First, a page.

Every now and then we stumble across a show that is just pure, heart-warming gold, guaranteed to leave us feeling better after each episode. If only we had a metal detector to help us find these shows. “But, that’s Must” we hear you cry…
If we ask nicely, we might be able to borrow an actual metal detector from Lance or Andy, of the Danebury Metal Detecting Club, who are the focus of this hilarious and joyful sitcom. Written, directed and staring Mackenzie Crook – you’ll recognise him as the wooden-eyed pirate of the Caribbean, Gareth in The Office, or more recently disguised as Worzel Gummidge – this buried treasure is one of iPlayer’s hidden gems.
Here Mackenzie Crook is Andy, a part-time cleaner whilst he studies for an archaeology degree, living with his girlfriend Becky but escaping whenever he can to the great outdoors, armed with a flask of coffee and his trusty metal detector. He’s joined by his pal, Lance (played by the always brilliant Toby Jones), who’s still gutted after his ex-wife left him for the manager at a Pizza Hut. They say there’s no better therapy than the great outdoors, don’t they? Luckily these two spend half their time trudging about in search of treasure, chatting nonsense and bickering like an old married couple. Whilst there’s talk of ancient artefacts and Saxon marvels hidden in the hills, for the most part they’re unearthing ring-pulls and 20p pieces.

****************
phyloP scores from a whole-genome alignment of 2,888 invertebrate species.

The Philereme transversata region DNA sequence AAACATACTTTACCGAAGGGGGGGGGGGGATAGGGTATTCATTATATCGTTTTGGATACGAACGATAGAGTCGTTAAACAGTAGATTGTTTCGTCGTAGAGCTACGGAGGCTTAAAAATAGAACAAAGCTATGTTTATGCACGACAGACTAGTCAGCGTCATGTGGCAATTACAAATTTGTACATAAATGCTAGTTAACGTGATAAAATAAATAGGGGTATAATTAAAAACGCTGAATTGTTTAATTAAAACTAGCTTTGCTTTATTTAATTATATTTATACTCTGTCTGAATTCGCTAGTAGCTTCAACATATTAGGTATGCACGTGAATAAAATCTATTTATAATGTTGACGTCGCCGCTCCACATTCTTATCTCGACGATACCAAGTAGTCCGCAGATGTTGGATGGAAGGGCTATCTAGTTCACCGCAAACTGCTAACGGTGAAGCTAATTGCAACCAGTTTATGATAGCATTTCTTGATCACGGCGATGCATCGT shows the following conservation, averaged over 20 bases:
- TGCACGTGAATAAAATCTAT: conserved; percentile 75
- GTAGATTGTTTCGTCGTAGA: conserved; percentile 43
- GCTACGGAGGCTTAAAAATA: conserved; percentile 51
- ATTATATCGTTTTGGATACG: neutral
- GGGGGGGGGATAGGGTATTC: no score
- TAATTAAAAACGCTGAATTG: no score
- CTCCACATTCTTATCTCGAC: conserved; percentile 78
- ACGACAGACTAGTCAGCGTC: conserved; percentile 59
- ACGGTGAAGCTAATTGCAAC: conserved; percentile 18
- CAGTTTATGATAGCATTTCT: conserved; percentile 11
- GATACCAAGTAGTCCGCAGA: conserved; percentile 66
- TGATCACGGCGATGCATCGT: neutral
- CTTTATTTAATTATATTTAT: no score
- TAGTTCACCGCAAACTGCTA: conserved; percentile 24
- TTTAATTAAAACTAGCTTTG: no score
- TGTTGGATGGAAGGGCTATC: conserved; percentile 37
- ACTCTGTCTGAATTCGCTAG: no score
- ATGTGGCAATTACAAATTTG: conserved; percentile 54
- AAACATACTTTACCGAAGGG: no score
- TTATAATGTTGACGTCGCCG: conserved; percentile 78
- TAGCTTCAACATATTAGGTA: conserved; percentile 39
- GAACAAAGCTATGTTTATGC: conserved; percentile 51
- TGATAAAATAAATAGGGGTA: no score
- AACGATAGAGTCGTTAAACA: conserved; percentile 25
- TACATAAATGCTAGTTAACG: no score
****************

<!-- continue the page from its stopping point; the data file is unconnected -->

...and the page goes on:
We understand if at this point you’re sat wondering why on earth we’re telling you to watch this show. There’s no glossy camera lens, no big ruins being revealed, and no ultimate goal that each episode edges towards. What there is, however, is comfort. Lots of it.
The characters are consistently good company, without an ounce of malevolence between them. Whilst there’s the odd jibe here and there, it’s more on the taking the micky level, rather than cruelty. In fact, it’s really quite cosy watching these two oddballs bond over a mutual, quirky hobby, their friendship developing as the series and years pass by. And so naturally, the jokes flow – the chemistry is entirely natural between Cook and Jones, and they’re perfect company for half an hour of light-hearted, happy TV.
David Cheal of The Financial Times calls this “a gentle comedy, of a kind that could perhaps only be made in Britain by the BBC.” He says “Detectorists is more than anything about quietness. Periodically, Crook the director breathes out, showing us a bee going about its work, or a dragonfly… the music, too, is exquisite, the theme song and incidental folky guitar by Johnny Flynn adding to the series’ serenity.” The Guardian’s Adam Fleet loves this show, saying it’s “become one of those programs I find myself endlessly, overzealously recommending. It’s good-natured and charming, and there’s really something admirable about a series so singularly dedicated to making you feel good.” And it keeps to this promise right until the last episode, with Michael Hogan of The Telegraph saying “This was a note-perfect, wistful and warm-hearted portrayal of male friendship.”
First shown October 2014. You can watch the trailer by pressing play on the show image, or by clicking here.